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The gap between field and lab

In India, publicly-funded research shapes the choices available to farmers, food workers and consumers. But farmers and consumers are only at the receiving end of agricultural research, never involved in it, says Anitha Pailoor. Raitateerpu, a farmers’ jury in Karnataka, wants to ensure that citizens are involved in decisions around science, technology and policymaking

“Given a choice between protecting nature and making a profit, I would opt for nature,” said Sadashivaiah, and his statement was greeted with applause from other members of the farmers’ jury. Sadashivaiah and his fellow participants were speaking at the Raitateerpu event, organised in January 2010, in Bangalore. The event heard the views and insights of 28 small farmers from Karnataka. The audience included researchers, farmer leaders, a director of the State Agriculture Department, representatives of civil society organisations and consumer activists. Underlining the inclusive nature of the event, private seed company representatives too presented their case in front of jury members during the three-day event. Farmers collected evidence from these experts on different dimensions of farming with a focus on agricultural research.

The process, which followed a ‘citizen’s jury’ model, allowed farmers to review the present status of agricultural research and conclude with a verdict. The entire exercise reflected the current tendency among farmers in Karnataka -- although participants included both chemical and non-chemical farmers -- to categorically support environment-friendly agricultural practices.

It has become very important to stake farmers’ claims over agricultural research. For a long time, agricultural research was thought of as an expert domain and hence farmers were only at the receiving end of research outputs. Every time something failed, farmers were blamed for their ‘ignorance and inability’ to handle their agriculture. Never was the question asked: Was there something wrong with the research itself? As people say, the research had all the right answers, but did it have the right questions?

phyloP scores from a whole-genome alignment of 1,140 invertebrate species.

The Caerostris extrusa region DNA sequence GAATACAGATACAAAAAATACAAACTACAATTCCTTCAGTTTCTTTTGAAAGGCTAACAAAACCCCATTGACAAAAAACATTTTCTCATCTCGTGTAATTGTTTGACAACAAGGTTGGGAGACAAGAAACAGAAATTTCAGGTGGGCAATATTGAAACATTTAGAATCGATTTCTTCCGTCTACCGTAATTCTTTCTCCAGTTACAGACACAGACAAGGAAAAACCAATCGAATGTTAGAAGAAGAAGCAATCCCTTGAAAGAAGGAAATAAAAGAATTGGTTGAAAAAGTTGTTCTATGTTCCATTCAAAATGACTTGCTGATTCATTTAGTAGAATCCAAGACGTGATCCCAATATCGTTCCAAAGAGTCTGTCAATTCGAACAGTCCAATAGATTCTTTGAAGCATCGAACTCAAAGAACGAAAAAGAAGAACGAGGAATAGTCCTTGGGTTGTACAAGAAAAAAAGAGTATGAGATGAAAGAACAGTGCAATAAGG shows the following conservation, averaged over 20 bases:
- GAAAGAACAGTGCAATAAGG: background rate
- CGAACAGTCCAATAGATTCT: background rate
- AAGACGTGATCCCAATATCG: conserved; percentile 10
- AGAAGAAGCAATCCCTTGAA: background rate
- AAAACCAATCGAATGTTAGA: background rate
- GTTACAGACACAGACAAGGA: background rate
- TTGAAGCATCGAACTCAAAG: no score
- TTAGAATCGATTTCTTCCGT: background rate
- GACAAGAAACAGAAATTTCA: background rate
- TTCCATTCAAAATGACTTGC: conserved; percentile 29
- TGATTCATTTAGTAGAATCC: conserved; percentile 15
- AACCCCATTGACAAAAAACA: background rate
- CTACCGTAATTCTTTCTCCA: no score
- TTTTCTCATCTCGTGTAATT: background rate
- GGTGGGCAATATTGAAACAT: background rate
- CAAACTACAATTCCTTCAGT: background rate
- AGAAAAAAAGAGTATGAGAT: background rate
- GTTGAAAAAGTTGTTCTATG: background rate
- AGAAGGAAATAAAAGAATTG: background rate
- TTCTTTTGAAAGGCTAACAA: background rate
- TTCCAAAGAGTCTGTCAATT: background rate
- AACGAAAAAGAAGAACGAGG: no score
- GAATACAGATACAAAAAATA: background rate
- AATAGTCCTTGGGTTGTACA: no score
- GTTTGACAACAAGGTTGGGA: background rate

The last two decades have seen the organic movement becoming popular among farmers. “After retirement, I wanted to get into farming. When I started agriculture in 2002, the organic movement had reached its peak. I have converted 9 acres of fallow land into a fertile farm, and all organic,” said S M Patil, who finds agriculture more satisfying both monetarily and work-wise than his earlier job as village accountant.

Though a new entrant to agriculture, Patil has touched on the heart of the matter. Value-addition and direct marketing form the base of his successful venture. His main farm produce is sapota which gets processed into powder and dry fruit. He also processes herbs into soap, mouth freshener and tooth powder; tomato jam and turmeric pickle are some of his unique products. “We haven’t put much effort into promoting our products. We have always maintained the quality of our products. Consumers approach us at the doorstep, and place their orders either personally or through the post,” said Pushpa Patil, wrapping a liquid jaggery bottle to be sent to a customer by courier. The Patil couple has customers all over the state, even in neighbouring Maharashtra. They proudly say that they have never suffered from a market that does not know or value their produce. On the contrary, people travel 5 km from Athani in Belgaum district to buy the Patils’ fruit in bulk.